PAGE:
Mausoom conceded that the change was part of the country's learning curve, as about 50 tourists who arrived since July have tested positive. "But only one of them was taken to a medical facility and he continued his holiday in a quarantine facility which was itself a resort," he explained. "Each resort has a separate area if a tourist tests positive, so they can continue their holiday. And those rooms are away from the other tourist rooms."

The Maldives' effort to buck international trends stems from its tourism-dependent economy. In 2018, tourism accounted for 60% of foreign income for the $5 billion economy. But in the wake of the pandemic as tourism tanked, international financial institutions like the Asian Development Bank and World Bank delivered grim forecasts. The ADB estimated a 5.5% contraction, or about $293.9 million.

The economic pain in South Asia's smallest country, which has a population of 400,000, is clearly felt in the tourism sector. The Tourism Employees Association of the Maldives estimates that half of the nearly 45,000 people employed by resorts have lost jobs.

Tourism Minister Abdulla Mausoom told Nikkei Asia that the Maldives has not regained flights by a single airline from East Asia, including China. (Photo courtesy of Government of the Maldives)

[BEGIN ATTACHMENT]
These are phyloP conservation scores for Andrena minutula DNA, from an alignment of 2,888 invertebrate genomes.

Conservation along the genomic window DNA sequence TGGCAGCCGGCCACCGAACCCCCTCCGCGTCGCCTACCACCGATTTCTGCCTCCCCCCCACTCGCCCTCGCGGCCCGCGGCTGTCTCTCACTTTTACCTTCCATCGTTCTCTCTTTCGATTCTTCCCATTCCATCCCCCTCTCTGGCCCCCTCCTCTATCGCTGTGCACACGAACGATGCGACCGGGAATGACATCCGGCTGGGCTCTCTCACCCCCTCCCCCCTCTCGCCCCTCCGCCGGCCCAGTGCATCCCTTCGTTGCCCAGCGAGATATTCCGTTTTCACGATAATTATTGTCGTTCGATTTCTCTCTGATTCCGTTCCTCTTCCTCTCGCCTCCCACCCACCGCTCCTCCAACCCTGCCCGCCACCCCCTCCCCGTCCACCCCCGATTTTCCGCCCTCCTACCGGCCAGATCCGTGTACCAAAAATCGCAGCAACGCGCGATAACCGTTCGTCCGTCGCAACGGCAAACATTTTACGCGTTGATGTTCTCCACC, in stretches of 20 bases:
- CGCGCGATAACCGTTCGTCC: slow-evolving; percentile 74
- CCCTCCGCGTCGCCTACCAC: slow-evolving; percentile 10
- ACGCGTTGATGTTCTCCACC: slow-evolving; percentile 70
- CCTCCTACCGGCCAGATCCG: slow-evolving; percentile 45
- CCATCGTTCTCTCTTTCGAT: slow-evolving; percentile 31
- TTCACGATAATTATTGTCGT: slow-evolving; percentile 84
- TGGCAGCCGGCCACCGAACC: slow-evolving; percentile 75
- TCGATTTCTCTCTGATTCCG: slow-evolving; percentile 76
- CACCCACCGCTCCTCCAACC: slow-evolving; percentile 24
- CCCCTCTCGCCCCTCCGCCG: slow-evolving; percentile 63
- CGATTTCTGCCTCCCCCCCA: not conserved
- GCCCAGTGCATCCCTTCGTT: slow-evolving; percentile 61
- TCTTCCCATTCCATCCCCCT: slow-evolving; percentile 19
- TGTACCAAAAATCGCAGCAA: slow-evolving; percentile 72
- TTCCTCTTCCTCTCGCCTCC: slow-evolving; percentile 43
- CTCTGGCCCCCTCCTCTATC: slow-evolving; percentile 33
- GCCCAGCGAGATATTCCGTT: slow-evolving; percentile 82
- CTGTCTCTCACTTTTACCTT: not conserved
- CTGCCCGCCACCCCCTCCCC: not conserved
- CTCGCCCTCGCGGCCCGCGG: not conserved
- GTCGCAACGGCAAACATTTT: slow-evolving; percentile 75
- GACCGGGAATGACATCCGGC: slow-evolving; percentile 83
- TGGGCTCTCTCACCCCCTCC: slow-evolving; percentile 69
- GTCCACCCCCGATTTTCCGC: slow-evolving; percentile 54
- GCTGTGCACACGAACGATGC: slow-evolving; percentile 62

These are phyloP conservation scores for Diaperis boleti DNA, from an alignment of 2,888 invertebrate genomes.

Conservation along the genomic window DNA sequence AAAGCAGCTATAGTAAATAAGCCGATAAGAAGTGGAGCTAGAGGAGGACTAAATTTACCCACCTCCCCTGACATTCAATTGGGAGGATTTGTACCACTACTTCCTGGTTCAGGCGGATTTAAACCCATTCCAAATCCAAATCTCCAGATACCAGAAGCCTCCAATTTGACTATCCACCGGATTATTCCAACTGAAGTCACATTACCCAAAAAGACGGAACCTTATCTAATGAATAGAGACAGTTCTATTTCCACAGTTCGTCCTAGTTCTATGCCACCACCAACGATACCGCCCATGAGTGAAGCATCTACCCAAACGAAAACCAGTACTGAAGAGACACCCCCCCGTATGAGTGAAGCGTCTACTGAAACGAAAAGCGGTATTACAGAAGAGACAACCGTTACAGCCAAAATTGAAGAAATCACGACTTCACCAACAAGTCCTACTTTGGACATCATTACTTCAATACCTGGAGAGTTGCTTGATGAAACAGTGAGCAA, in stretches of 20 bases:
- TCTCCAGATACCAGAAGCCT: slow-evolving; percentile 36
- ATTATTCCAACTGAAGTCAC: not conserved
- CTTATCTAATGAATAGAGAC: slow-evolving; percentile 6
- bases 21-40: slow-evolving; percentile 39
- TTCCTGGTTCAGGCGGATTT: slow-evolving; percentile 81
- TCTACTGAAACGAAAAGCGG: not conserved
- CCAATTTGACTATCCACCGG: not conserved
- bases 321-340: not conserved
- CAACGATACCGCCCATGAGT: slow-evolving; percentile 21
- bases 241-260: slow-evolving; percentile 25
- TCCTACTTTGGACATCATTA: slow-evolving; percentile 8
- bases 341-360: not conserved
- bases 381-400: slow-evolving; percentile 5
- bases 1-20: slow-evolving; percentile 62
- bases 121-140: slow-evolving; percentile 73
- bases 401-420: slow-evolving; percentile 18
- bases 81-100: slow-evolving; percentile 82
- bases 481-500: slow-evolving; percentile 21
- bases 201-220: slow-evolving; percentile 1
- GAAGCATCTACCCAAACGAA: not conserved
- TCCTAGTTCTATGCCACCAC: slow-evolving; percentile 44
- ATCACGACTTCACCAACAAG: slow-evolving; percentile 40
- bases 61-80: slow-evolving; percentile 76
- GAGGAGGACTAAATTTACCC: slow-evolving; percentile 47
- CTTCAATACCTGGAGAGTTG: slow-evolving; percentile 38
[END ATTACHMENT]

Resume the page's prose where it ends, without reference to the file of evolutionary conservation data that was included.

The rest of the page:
Mausoom has a tough job turning things around. A key part of his work entails negotiating with governments in the West who have issued travel advisories against flying to the Maldives. The warnings stem from the relatively high COVID rates in the country, which has seen 10,000 infections and 34 deaths.

"We are working with those governments to show the history our three months of being open and the health standards we have implemented," he said. "Community spread in the Maldives happens only in the Greater Male area and tourism has been designed not to engage with this area."

The few airlines that have resumed flights since July reveal another challenge: East Asian carriers have yet to restart services. The 10 airlines that have brought holidaymakers include Aeroflot, Edelweiss Air, Emirates, Etihad Airways, Qatar Airways and Turkish Airlines, which account for the bulk of Western travelers. On Saturday, British Airways resumed its flights from London. The only Asian carriers are Air India, Indigo, SriLankan Airlines and Maldivian.

"This is where we have been hit the worst, which is why we have an 85% drop in arrivals from East Asia," lamented Mausoom. He was referring to Chinese travelers, who accounted for the largest part of the market last year at nearly 20% of arrivals, followed by India and Italy. "We haven't got a single airline from East Asia heading to the Maldives yet," he said.

A hint of East Asian travelers returning to the Maldives has emerged during the ongoing talks with Singapore. "Discussions have been progressing, and the Maldives government is ready to receive," said Mausoom. "Singapore is a hub, so flights from there will bring East Asian travelers back."